Manuel’s straight black hair glistened in Mexico’s hot sun; it hung silently over the collar of his white cotton shirt. His bare feet dug into the warm brown dirt giving him the feel-ing only the young can truly appreciate. Thrust between his light baggy pant legs was a crooked stick that served as his caballo. Around his wrist was looped a rope used as a quirt to insure command over his mount. He did not realize he was copying his idol, a man who frequently visited his mamá. With each of the man’s visit the child sensed more of his importance.
His mamá would wait at the doorway of their small casa, her bright eyes glistening. What went on behind the closed door the boy was too young to give any thought, but he’d stand back and watch as the stranger departed. The man’s black eyes were alert and snapped when he ordered his ca-ballo to be brought to him. As he swung into the silver saddle, the black stallion’s hooves pounded the dirt road and echoed throughout the peaceful countryside. He sat erect, his back ramrod straight while his muscled legs pro-vided the perfect balance as he and the animal became one.
It confused Manuel to hear his mamá cry. Her fragile body shook, and tears streamed across her face as she tossed and turned on the old iron bed. Only moments before, the small room had rung with laughter and shared secrets between the young woman and her lover. His arrival had filled her with happiness, but when he left, she was engulfed by loneliness. The boy stood beside the bed offering small condolences. He’d pat her arm as he urged her to wipe away her tears, unsure of what to do. Sometimes he’d wish the stranger would stay away. He knew, however, his mamá watched the road and listened for the familiar hoof beats of the caballo as eagerly as he.
“Hijo…Hijo,” called his mamá’s soft voice. To the five-year-old she was the Goddess of his universe. Compared to her beauty, her charm, her tenderness, Manuel felt the whole world paled in her comparison. She was his sun. She was his star. The child was sure all nature evolved around her. He ran to her, forgetting his stick caballo and his thoughts…everything but his love for her. His little brown legs churned with speed, his straw sombrero flopped in the breeze, following him by the simple cordon tied around his neck. With outstretched arms, she swept him close to her and swung him around and around in the air. Together they laughed and laughed, complete in each other’s happiness. She set her son down and smoothed her long black hair tied with a red bow behind her oval face. Her large brown eyes filled with expression Manuel had inherited. Deft fin-gers straightened her long, rose-colored skirt, as she read-justed her blouse. Manuel had never seen his mamá untidy, nor had she ever allowed her son to be slovenly or unclean. Sometimes, her words made little or no sense to him, but it was enough to know she expected only the best from him. He looked into her face as his small hand soberly exam-ined his hatband and removed a wildflower that he had picked for her.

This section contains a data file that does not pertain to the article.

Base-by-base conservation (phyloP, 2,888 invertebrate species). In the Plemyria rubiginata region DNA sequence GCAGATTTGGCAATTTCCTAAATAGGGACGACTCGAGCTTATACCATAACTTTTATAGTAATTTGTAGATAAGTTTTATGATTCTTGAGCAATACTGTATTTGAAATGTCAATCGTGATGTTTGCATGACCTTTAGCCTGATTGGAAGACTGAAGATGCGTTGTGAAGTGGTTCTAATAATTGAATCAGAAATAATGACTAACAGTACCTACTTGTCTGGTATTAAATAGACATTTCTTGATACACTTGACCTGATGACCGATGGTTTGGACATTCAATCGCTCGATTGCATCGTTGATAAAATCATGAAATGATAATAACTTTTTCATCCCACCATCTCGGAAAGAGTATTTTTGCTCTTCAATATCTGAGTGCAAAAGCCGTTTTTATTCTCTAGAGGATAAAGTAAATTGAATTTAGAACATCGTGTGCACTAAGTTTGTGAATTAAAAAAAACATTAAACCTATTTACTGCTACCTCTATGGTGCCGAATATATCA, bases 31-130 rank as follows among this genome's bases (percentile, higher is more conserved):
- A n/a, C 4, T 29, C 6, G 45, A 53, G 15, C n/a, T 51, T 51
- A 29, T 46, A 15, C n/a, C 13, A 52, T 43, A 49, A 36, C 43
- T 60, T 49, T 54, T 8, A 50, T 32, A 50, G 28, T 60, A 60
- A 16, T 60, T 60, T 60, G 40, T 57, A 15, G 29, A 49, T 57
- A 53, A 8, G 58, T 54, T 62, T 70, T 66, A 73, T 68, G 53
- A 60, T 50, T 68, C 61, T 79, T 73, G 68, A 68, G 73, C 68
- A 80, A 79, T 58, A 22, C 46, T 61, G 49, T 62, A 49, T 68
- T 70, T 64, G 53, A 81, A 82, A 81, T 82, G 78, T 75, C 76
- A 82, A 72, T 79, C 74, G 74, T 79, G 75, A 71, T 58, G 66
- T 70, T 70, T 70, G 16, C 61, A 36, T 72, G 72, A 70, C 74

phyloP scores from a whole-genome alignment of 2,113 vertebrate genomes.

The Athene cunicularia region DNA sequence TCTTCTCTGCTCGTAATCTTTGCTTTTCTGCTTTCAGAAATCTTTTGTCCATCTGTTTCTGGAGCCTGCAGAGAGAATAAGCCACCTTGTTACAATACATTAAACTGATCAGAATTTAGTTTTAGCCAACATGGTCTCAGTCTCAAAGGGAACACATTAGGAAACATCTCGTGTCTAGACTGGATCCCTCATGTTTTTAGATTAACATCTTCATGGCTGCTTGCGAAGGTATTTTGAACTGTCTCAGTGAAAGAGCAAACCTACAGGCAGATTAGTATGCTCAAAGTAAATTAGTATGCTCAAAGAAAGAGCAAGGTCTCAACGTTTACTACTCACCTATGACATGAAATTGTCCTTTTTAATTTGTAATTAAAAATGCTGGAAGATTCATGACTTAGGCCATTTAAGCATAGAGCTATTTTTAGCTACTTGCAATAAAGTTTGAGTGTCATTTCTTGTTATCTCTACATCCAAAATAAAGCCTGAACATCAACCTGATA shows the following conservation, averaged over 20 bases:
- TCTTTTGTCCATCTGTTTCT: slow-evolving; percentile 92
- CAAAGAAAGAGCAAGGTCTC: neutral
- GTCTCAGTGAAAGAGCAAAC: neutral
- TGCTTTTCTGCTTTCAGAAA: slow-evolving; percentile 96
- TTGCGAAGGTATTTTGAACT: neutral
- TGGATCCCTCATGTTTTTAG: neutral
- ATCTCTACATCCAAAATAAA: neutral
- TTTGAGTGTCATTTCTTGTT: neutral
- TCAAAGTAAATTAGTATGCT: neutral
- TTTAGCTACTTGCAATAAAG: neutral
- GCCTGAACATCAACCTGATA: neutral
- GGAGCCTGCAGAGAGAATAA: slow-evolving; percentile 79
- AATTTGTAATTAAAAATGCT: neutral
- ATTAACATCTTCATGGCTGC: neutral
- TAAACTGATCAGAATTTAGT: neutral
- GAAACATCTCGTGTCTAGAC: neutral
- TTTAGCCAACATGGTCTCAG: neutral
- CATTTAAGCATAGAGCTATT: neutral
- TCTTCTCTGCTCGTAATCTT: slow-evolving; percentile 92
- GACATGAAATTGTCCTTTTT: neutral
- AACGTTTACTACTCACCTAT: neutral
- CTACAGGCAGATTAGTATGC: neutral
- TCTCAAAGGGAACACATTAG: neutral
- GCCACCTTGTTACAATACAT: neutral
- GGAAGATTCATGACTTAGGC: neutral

“For you, Mamá,” he said almost humbly.
“¡Bello!” she cried. “What lady in all Mexico has such a noble son? Now, I’ve chores to do. Come and watch,” she said to him in Spanish.
Manuel reached down to pick up the clay pitcher his mamá had placed on the ground momentarily.
“No, Manuel. Chores are not meant for the likes of you.” She noticed the child’s puzzled expression and gently re-tracted her words. “Of course, you shall help me. You did a man’s job penning the goat. Now mamá will milk.”